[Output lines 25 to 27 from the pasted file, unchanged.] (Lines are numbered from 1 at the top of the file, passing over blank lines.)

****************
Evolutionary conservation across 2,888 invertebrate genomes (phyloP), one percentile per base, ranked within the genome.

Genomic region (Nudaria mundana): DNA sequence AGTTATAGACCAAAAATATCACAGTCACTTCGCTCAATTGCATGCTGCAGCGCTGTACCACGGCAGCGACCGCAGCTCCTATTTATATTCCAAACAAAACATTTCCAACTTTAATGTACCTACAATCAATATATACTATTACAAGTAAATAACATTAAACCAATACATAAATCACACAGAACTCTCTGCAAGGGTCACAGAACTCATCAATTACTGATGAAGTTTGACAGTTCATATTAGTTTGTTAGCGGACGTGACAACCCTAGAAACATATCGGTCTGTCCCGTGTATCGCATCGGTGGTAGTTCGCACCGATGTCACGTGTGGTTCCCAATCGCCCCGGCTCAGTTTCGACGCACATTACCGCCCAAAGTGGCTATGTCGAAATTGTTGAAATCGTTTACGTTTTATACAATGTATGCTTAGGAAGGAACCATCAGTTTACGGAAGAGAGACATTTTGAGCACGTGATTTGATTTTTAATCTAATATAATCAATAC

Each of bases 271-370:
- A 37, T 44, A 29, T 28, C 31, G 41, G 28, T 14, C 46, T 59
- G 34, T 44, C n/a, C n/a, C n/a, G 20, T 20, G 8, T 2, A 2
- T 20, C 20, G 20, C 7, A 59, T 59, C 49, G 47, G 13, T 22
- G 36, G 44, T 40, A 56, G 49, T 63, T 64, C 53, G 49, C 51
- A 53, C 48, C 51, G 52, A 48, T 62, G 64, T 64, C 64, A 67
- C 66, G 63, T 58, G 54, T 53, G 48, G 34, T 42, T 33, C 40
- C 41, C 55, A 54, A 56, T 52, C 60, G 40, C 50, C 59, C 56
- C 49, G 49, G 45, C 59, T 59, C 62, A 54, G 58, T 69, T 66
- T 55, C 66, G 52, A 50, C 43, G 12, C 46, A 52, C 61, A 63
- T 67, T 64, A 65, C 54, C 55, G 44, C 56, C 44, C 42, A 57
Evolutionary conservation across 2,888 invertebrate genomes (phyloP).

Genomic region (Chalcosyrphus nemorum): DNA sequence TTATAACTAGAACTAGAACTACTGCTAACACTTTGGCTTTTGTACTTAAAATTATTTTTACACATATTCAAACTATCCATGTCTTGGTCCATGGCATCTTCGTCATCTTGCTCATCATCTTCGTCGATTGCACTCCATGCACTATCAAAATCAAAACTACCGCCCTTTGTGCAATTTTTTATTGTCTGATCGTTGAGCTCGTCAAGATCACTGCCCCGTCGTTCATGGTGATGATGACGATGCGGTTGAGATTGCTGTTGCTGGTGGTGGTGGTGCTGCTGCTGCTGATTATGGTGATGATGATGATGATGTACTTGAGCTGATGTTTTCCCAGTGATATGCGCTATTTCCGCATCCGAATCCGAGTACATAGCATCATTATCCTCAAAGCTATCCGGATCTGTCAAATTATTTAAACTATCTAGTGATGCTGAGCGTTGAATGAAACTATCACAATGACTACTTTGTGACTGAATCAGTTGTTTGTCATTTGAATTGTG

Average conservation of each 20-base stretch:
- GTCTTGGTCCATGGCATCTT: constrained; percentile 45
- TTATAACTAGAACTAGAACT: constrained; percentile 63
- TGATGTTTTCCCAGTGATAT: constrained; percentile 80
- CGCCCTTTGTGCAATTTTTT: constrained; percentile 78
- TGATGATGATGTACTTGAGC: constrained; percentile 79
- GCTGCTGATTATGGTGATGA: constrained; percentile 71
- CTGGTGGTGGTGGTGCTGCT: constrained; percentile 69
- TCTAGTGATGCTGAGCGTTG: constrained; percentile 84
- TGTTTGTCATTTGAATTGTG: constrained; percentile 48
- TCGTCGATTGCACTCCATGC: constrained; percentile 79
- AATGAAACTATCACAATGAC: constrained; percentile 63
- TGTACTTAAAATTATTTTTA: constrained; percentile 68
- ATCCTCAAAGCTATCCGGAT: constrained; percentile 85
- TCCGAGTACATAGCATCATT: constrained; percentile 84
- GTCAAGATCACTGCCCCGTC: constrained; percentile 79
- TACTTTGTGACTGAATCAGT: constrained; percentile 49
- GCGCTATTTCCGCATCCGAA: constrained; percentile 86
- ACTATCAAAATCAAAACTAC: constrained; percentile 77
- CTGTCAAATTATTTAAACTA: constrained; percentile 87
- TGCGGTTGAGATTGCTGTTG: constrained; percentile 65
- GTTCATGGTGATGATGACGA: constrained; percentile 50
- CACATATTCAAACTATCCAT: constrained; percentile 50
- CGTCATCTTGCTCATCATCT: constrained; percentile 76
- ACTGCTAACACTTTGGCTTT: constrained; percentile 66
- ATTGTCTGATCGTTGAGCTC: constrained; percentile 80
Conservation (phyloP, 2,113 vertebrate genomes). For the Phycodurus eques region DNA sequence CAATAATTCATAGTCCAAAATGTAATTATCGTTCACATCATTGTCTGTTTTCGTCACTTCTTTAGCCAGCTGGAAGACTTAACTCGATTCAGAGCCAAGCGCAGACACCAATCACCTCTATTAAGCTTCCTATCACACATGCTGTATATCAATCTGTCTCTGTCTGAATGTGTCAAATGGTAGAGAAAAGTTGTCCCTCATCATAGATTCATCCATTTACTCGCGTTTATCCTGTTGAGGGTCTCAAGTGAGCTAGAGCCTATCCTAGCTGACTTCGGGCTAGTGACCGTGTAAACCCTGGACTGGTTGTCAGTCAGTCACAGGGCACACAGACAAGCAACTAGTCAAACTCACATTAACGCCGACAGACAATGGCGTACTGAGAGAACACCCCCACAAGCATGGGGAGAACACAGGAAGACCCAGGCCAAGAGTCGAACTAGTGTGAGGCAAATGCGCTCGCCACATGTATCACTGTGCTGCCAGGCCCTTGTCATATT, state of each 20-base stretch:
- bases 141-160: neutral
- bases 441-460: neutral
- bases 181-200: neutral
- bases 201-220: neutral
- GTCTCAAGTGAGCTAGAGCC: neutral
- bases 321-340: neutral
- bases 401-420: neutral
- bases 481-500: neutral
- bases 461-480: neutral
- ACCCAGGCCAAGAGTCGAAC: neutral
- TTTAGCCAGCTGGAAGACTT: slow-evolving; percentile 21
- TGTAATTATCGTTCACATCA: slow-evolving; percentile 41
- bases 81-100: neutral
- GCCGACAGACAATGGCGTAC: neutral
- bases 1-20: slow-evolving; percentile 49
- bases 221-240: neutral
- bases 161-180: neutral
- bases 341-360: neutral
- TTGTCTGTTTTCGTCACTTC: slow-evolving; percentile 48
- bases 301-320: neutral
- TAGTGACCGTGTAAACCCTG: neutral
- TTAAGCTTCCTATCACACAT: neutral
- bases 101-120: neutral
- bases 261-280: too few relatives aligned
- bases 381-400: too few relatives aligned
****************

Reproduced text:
- TGTTTGTCATTTGAATTGTG: constrained; percentile 48
- TCGTCGATTGCACTCCATGC: constrained; percentile 79
- AATGAAACTATCACAATGAC: constrained; percentile 63